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I had a problem where I needed to find the largest amount of passengers in multiple cars/vans etc, so I got the totals from each vehicle and added them to a list, I then created this method to sort the list...

static List<int> SortList(List<int> tobesorted)
{
    var j = 0;
    int JP = 0;

    int value1 = Convert.ToInt32(tobesorted[j]);
    int value2 = Convert.ToInt32(tobesorted[JP]);

    for (var i = 0; i < tobesorted.Count-1; i++)
    {
        for (j = 0; j < tobesorted.Count-1; j++)
        {
            JP = (j + 1);
            value1 = Convert.ToInt32(tobesorted[j]);
            value2 = Convert.ToInt32(tobesorted[JP]);

            if (value2 > value1)
            {
                tobesorted[j] = value2;
                tobesorted[JP] = value1;
            }
        }
        j = 0;
        JP = 0;
    }

    return tobesorted;
}

I don't understand is this is acceptable, and if not what methods are? It seems quick enough, I know of sorting algorithms, but haven't ever been forced to use any.

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1  
Why can't you use sort method? –  Bruno Costa May 1 at 15:00
    
I can, I just wanted to see if I could do it without? –  BobbleHead May 1 at 15:01
1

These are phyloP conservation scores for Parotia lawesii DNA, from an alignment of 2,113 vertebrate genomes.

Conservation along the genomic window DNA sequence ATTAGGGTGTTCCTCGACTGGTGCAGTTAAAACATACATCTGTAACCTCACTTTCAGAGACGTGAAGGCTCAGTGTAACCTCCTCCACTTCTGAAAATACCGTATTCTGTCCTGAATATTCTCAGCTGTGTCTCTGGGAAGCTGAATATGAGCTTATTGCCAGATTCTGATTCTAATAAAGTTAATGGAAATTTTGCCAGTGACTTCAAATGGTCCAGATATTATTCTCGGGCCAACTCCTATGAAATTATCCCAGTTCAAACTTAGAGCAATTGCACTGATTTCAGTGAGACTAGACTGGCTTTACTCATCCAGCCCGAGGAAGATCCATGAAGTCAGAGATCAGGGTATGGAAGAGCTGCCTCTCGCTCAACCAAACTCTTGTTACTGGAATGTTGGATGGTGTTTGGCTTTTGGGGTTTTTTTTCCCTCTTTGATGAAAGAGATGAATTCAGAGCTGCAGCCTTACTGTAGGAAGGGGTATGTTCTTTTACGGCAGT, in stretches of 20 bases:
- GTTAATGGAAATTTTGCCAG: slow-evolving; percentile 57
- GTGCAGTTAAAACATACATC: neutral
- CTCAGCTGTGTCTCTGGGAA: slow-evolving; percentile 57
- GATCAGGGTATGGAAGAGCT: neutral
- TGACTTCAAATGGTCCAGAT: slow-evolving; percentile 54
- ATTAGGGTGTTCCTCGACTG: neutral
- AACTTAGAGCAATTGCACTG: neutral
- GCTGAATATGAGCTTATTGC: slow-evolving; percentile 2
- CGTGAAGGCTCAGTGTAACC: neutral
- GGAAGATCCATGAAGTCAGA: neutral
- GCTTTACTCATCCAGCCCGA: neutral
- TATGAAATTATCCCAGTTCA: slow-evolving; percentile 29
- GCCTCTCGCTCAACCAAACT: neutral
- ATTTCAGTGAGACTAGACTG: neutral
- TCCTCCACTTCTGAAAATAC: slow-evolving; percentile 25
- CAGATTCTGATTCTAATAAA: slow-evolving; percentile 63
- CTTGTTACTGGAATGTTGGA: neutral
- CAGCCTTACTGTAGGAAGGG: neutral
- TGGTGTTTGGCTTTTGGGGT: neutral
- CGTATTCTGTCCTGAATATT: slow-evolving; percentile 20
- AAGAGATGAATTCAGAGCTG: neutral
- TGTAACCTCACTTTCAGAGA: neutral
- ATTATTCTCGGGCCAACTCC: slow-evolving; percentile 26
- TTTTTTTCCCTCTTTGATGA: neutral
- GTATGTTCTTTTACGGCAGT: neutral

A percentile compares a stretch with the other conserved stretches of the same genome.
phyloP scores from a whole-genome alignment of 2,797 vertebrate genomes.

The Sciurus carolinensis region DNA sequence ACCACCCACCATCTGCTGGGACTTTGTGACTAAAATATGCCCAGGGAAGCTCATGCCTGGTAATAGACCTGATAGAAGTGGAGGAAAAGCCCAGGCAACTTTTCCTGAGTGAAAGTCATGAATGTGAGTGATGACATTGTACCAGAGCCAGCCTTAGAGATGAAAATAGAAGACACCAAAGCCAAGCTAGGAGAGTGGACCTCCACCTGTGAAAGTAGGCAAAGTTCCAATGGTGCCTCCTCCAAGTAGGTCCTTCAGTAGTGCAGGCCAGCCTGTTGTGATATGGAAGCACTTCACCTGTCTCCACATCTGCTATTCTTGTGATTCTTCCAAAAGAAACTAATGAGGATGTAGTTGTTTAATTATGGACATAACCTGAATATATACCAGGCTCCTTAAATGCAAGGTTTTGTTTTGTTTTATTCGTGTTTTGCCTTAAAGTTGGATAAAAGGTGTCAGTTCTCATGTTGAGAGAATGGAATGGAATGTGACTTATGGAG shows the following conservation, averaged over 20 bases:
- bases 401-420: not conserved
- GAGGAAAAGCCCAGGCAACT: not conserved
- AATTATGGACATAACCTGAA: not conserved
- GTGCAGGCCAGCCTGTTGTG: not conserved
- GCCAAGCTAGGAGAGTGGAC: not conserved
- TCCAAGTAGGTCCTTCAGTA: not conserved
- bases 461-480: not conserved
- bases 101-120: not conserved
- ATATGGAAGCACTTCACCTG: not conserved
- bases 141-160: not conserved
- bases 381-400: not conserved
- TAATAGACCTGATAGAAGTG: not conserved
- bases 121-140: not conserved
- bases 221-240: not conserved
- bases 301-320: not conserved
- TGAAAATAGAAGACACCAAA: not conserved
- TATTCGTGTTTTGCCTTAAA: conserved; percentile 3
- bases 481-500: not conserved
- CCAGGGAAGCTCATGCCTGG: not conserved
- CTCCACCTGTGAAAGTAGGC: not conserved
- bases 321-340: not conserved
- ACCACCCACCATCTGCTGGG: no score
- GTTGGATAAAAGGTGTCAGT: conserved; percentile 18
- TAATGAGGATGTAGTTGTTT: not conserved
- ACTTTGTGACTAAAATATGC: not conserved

I downvoted because I think you COULD put a little more effort in your code/research. Your sort algorithm as is do not sort. CodeReview NORMALY is a place where you provide code that SHOULD be semanthicaly correct or at least as correct as possible. –  Bruno Costa May 1 at 15:28
1  
Actually I am sorry for that. I wasn't expecting a descending sort –  Bruno Costa May 1 at 15:43
2  
@BrunoCosta Nobody expects a descending sort. :-) –  svick May 1 at 16:16

5 Answers 5

I needed to find the largest amount of passengers

If you need just the largest amount, you don't need to sort the whole list (which is slow*), you can instead walk though the list, remember the largest amount found so far and update that as you iterate the list.

LINQ already contains a method that does just that, called Max().


* Sorting is \$\mathcal{O}(n \log n)\$ with a good algorithm, or \$\mathcal{O}(n^2)\$ with a trivial algorithm like the one you used; finding maximum is just \$\mathcal{O}(n)\$.

share|improve this answer
    
Finding max can also be O(1) on a heap but that comes at a cost of O(lg n) in insertion –  Bruno Costa May 1 at 15:55
1  
@BrunoCosta Yes, a heap makes sense if you need to find max repeatedly in a changing collection, but I don't think that's the case here. –  svick May 1 at 16:12
int value1 = Convert.ToInt32(tobesorted[j]);
int value2 = Convert.ToInt32(tobesorted[JP]);

tobesorted is a List<int>. Hence, all its items are int. int is a C# language alias / shortcut for System.Int32 - therefore, the calls to Convert.ToInt32 are redundant and can be safely removed.

Who's JP? (i.e. use meaningful variable names ;)

List<T> already has a built-in Sort method that should do the trick...